Contrary to culture-war rhetoric from the Right, there is more student religious expression and more study about religion in public schools today than at any time in the last 100 years. And contrary to dire warnings from the Left, much of the religion that goes to school these days arrives through the First Amendment door.
Of course, this isn't to suggest that all school districts get religion right. In some parts of the country, school officials continue to unconstitutionally promote school-sponsored religious activities. In other places, administrators and teachers wrongly censor constitutionally protected student religious expression. And throughout the country, the public school curriculum still falls short of serious consideration of religious ways of seeing the world (Nord, 2010; Lester, 2011).
Nevertheless, a quiet revolution in public policy over the last two decades is transforming how many (if not most) public schools address religion during the school day. For public school leaders, understanding the new and expanded place of religion in schools--especially what is and isn't permissible under current law--is critical for preventing conflict and building public support for public education.
What's at stake?
Getting religion right in public schools matters because religion and religious liberty matter. For better and for worse, religious convictions play a central role is shaping events in America and throughout the world. A cursory glance at the daily headlines reminds us that religious differences are at the heart of many of the world's most violent conflicts. And in the United States, rapidly expanding religious diversity presents daunting new challenges for building one nation out of many faiths and cultures in the 21st century (Eck, 2001).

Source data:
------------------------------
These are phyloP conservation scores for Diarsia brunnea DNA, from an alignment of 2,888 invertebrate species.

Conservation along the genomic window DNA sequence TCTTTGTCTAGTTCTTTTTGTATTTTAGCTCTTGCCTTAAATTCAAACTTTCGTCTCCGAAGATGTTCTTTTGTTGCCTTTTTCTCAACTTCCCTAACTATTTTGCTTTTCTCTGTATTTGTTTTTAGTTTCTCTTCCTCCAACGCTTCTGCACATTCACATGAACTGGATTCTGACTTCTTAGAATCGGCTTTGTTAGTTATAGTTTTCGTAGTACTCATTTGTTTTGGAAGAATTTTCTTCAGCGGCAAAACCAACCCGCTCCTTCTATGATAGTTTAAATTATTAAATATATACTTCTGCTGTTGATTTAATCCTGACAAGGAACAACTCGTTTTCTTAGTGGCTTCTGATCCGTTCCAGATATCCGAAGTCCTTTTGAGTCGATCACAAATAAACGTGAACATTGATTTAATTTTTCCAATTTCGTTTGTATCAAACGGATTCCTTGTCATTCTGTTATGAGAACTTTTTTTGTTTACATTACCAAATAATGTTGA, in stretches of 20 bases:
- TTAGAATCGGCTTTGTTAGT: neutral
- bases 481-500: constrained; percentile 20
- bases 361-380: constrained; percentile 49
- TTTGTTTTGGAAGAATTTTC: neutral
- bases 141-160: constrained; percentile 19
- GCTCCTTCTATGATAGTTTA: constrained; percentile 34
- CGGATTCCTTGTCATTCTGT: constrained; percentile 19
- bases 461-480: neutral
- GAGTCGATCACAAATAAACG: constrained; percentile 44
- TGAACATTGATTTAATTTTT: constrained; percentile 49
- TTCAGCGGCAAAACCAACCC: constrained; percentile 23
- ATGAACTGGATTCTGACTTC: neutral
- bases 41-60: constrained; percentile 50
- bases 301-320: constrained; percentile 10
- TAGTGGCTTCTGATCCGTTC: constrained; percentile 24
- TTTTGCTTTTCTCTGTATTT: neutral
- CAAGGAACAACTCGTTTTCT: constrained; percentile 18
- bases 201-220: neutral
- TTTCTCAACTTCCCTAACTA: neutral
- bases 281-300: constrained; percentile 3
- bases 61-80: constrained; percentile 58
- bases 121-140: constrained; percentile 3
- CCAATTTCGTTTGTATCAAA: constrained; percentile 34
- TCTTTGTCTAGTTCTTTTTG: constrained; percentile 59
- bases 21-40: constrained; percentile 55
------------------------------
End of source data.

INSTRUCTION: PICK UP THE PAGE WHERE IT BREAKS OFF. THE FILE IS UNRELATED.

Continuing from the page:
Despite the recent increase in study about religion in schools, many Americans still have little or no knowledge about religions other than their own--and even that knowledge is often thin (Pew Forum on Religion & Public Life, 2010; Prothero, 2007). Religious illiteracy may be a contributing factor to the rising intolerance in the United States, including the growing number of hate crimes motivated by anti-Semitism and Islamophobia. If we hope to prevent religious discrimination and division in the United States, schools need to take religion seriously, not only to increase religious literacy, but also to promote religious freedom as a fundamental, inalienable right for every person (Lester & Roberts, 2006).
How we got here
To understand the significance and scope of the recent changes in how many public schools address religion, a little history is needed. Twenty years ago, many public schools did, in fact, come close to being religion-free zones. In the wake of controversial and widely misrepresented U.S. Supreme Court decisions banning state-sponsored religious practices, worried educators often overreacted by trying to keep all religion out of schools. Textbook publishers largely ignored religion, and teachers wouldn't touch it with the proverbial 10-foot pole. Some administrators mistakenly confused student speech with government speech and told students to leave their religion at the schoolhouse door.
Of course, some other schools, especially in the rural South, continued to do what they had always done to promote the majority's religion through various school-sponsored practices.
But that was 20 years ago. Today, most state social studies standards and textbooks include considerable mention of religion; student religious clubs meet on hundreds, if not thousands, of high school campuses; the sight of Christian students praying around the flagpole or in the lunchroom is commonplace; and Muslim students routinely perform daily prayers during the school day--to cite just a few of many examples.
What accounts for this dramatic change in such a relatively short time? …